• Creating a community garden area – the debris from the old jail site transported by Bosque County precinct trucks filled up the defunct pool area.
• A projector and outdoor screen at the amphitheater for free outdoor movies.
• Thanks to a grant from the Meridian EDC; decorative ridge lighting on the square businesses and on Main Street lights up the town green for St. Patrick’s Day, red, white and blue for the Fourth of July, orange for Thanksgiving, giving downtown a festive, welcoming feel – also a Meridian EDC investment.
• Thanks to private donations, the Meridian Parks and Recreation Beautification Committee added picnic tables in the Meridian Park, decorative garbage cans and trees around the amphitheater.
• Thanks to a grant, lights and safer sidewalks are in the works, putting down town is a bit of a mess at the moment. But the new sidewalks will make a huge difference.
• To offer people a fun way to spend time outdoors, a nine-hole disc golf course was created. Because the course goes from Lions Park to Meridian Park by way of the river’s flood plain, increased mowing and weed control opened up a much-needed, safe walkway under the Bosque River Bridge.
But the Parks and Recreation Committee remains far from done. There are a multitude of future projects in the works, like:
• A LED sign for community announcements next to the Chisholm Trail Plaza.
• Playground equipment donated by Meridian Independent School District will be placed in the area between the Chisholm Trail Plaza and the John A. Lomax Amphitheater, along with a flag pole.
• Two competition pickleball courts as well as a practice/warmup court at the Chisholm Trail Plaza.
• Improving the lights at Lion’s Park for the basketball court, horseshoe and washer pits.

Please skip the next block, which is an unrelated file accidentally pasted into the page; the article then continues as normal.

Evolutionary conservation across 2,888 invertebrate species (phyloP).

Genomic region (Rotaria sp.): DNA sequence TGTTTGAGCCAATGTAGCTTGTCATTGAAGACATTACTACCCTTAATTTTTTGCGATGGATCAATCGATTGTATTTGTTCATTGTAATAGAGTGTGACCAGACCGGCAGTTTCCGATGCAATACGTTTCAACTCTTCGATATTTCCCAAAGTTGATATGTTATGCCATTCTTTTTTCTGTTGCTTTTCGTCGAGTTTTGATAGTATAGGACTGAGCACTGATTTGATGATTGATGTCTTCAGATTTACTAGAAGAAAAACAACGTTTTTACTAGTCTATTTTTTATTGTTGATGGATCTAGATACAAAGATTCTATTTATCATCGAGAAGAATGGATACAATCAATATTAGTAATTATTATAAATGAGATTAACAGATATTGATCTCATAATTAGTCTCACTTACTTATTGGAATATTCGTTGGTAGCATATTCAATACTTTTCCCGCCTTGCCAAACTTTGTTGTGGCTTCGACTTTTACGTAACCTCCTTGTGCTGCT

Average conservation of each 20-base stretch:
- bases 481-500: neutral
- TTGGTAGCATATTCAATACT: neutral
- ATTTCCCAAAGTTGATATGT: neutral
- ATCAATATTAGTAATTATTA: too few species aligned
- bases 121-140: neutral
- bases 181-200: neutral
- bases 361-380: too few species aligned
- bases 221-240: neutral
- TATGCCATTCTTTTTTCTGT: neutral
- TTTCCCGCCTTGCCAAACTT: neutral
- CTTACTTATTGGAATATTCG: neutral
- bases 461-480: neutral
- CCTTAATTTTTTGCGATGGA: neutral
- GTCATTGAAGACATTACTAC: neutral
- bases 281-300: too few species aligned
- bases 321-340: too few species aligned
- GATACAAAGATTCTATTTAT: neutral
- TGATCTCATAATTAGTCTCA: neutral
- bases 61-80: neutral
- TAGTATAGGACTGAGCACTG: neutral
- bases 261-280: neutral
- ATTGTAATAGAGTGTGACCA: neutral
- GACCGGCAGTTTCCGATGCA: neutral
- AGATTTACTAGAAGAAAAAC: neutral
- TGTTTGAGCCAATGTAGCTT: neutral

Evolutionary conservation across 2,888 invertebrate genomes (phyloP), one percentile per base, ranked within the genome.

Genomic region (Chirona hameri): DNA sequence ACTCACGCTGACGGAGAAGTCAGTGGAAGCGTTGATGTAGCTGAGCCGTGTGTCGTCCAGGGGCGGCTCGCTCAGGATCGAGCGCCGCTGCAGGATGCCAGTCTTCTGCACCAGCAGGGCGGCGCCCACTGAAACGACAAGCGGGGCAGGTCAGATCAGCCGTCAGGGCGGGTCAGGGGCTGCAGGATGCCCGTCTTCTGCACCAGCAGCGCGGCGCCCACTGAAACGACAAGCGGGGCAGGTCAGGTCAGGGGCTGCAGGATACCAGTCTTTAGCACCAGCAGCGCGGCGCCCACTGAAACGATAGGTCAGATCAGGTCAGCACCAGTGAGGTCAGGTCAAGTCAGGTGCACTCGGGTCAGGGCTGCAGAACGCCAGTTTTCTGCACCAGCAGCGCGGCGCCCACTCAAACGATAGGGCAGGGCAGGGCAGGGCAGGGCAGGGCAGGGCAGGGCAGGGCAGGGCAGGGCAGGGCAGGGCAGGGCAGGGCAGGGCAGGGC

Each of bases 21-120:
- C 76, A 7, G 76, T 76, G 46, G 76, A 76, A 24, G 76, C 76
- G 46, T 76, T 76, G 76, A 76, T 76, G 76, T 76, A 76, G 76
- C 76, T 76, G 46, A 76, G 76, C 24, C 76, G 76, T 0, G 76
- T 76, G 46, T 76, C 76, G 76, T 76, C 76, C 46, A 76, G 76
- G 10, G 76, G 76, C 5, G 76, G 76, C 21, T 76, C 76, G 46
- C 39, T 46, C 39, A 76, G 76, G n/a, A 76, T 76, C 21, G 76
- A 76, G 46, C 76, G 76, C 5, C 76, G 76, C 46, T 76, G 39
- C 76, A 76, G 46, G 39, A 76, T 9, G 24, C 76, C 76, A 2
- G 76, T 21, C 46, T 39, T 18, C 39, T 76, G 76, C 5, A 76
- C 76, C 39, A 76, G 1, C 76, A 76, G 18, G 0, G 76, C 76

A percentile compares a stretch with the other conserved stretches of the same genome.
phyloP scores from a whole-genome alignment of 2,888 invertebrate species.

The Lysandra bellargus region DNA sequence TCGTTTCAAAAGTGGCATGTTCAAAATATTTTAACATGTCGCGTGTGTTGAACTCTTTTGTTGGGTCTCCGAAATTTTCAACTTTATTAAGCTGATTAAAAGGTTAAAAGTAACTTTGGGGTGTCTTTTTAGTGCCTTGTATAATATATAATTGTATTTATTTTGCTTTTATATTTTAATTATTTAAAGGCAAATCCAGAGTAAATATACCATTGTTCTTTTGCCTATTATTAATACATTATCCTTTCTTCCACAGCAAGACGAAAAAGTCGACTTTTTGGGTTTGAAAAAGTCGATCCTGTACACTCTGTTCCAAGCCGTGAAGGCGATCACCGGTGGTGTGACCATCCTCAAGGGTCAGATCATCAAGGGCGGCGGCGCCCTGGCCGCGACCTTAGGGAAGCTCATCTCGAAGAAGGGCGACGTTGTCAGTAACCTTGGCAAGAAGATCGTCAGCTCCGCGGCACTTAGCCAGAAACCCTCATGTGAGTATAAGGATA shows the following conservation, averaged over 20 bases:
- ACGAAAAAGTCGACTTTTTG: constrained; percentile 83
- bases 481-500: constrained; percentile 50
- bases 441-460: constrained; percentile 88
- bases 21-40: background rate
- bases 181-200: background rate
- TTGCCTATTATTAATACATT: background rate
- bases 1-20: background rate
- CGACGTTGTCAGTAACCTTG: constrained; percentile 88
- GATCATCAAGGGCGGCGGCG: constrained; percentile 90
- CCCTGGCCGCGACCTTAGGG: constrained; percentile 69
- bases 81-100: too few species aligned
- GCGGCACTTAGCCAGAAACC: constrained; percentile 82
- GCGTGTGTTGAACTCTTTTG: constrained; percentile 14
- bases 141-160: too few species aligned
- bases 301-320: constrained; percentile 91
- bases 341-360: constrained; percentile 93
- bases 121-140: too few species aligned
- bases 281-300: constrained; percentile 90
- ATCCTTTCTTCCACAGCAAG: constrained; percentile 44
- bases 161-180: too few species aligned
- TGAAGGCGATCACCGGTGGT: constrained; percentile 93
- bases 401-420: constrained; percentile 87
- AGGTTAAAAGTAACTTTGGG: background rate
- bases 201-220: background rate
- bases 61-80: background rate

• Opening up river access and hiking trail along the river.
• And a designated committee is researching a community splash pad – finding a suitable location and financing is the main obstacle there.
So, why do these groups and individuals seemingly tirelessly want to put a lot of time, effort and money into spearheading these projects? They care for their city and community and they want to increase the quality of life within the community they life in; for themselves, for their neighbors, for the families, for all age groups from children to seniors.
“Building these facilities and organizing all these events, activities and sports have one sole purpose,” said Voss, now the Meridian Parks & Recreation Director of Entertainment and Events. “We hope to bring back the sense of community that is vital for the survival of small towns. And we are seeing an increased interest in the activities going on, which is making us hopeful.”
At the grand opening of the plaza, Bosque County Commissioner Precinct 4 Ronny Liardon shared that his first thoughts on hearing the monumental plans for the old jail site were “Are they out of their minds?” But emphasizing the group’s tenacity, determination, gumption and grit, Liardon said the group proved two age-old idioms wrong – that you can make a silk purse out of a sow’s ear, and that you can squeeze blood out of a turnip.
He compared their vision and drive to the same kind of determination the first group of Norwegian and German settlers showed when developing their communities in the new county. Meridian Parks & Rec might not have fought off American Indian arrows but they had to ward off many “arrows” in the form of challenges.
“Hats off to you guys,” Liardon said. “This is a great monument to our original settlers.”
It is the energy, vision and “get ‘r done” attitude that took the town from “daring to dream,” to “Wow, look what we’ve accomplished!” – taking the somewhat unsightly caterpillar to a beautiful butterfly just out of its cocoon, slowly unfurling its wings in the sunshine, getting ready to fly.
The Chisholm Chili Cook Off and all the surrounding activities promises to be a fun, family event with loads of stuff to enjoy. Be sure to check it out! Bring the family, bring your friends, come play, come have fun, come listen to the music, come enjoy Meridian at its best. Come be part of this new signature Bosque County event! See flyer for all the planned, fun activities and times.
To sign up as a chili cooker, Margarita mixologist, vendor or participant in the games, please visit the City of Meridian website at: https://www.meridiantexas.us/community/page/special-events or https://www.meridiantexas.us/forms. Cook off rules and regulations can also be found on the website, or all Meridian City Hall at 254-435-2381 for more information.
Photos by SIMONE WICHERS-VOSS